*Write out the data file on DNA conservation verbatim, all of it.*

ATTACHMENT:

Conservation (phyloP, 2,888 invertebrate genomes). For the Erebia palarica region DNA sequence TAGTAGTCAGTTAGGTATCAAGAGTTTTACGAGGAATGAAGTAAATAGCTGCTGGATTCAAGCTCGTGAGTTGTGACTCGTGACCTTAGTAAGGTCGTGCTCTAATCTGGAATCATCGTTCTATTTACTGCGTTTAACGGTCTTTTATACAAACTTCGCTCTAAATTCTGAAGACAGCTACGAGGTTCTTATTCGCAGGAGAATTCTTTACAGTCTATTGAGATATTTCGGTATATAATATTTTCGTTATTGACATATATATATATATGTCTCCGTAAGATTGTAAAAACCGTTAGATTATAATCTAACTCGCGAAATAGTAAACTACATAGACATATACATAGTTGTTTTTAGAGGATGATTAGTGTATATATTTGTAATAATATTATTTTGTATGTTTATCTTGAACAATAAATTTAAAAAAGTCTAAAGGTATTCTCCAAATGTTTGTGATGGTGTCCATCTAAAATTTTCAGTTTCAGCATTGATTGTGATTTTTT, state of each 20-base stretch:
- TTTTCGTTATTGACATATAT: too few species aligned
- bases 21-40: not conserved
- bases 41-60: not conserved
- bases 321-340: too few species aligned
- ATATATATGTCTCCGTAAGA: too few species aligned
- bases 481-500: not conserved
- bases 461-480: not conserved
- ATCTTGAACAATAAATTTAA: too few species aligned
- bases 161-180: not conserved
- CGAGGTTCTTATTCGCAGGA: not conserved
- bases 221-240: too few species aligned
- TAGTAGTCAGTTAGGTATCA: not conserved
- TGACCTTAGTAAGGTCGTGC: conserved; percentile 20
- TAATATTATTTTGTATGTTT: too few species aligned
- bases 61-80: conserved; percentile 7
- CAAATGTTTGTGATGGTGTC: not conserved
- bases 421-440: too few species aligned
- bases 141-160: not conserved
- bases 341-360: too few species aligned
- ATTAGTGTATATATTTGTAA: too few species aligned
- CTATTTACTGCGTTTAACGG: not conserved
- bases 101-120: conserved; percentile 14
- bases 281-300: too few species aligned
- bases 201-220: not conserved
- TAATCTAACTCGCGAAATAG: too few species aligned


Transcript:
Conservation (phyloP, 2,888 invertebrate genomes). For the Erebia palarica region DNA sequence TAGTAGTCAGTTAGGTATCAAGAGTTTTACGAGGAATGAAGTAAATAGCTGCTGGATTCAAGCTCGTGAGTTGTGACTCGTGACCTTAGTAAGGTCGTGCTCTAATCTGGAATCATCGTTCTATTTACTGCGTTTAACGGTCTTTTATACAAACTTCGCTCTAAATTCTGAAGACAGCTACGAGGTTCTTATTCGCAGGAGAATTCTTTACAGTCTATTGAGATATTTCGGTATATAATATTTTCGTTATTGACATATATATATATATGTCTCCGTAAGATTGTAAAAACCGTTAGATTATAATCTAACTCGCGAAATAGTAAACTACATAGACATATACATAGTTGTTTTTAGAGGATGATTAGTGTATATATTTGTAATAATATTATTTTGTATGTTTATCTTGAACAATAAATTTAAAAAAGTCTAAAGGTATTCTCCAAATGTTTGTGATGGTGTCCATCTAAAATTTTCAGTTTCAGCATTGATTGTGATTTTTT, state of each 20-base stretch:
- TTTTCGTTATTGACATATAT: too few species aligned
- bases 21-40: not conserved
- bases 41-60: not conserved
- bases 321-340: too few species aligned
- ATATATATGTCTCCGTAAGA: too few species aligned
- bases 481-500: not conserved
- bases 461-480: not conserved
- ATCTTGAACAATAAATTTAA: too few species aligned
- bases 161-180: not conserved
- CGAGGTTCTTATTCGCAGGA: not conserved
- bases 221-240: too few species aligned
- TAGTAGTCAGTTAGGTATCA: not conserved
- TGACCTTAGTAAGGTCGTGC: conserved; percentile 20
- TAATATTATTTTGTATGTTT: too few species aligned
- bases 61-80: conserved; percentile 7
- CAAATGTTTGTGATGGTGTC: not conserved
- bases 421-440: too few species aligned
- bases 141-160: not conserved
- bases 341-360: too few species aligned
- ATTAGTGTATATATTTGTAA: too few species aligned
- CTATTTACTGCGTTTAACGG: not conserved
- bases 101-120: conserved; percentile 14
- bases 281-300: too few species aligned
- bases 201-220: not conserved
- TAATCTAACTCGCGAAATAG: too few species aligned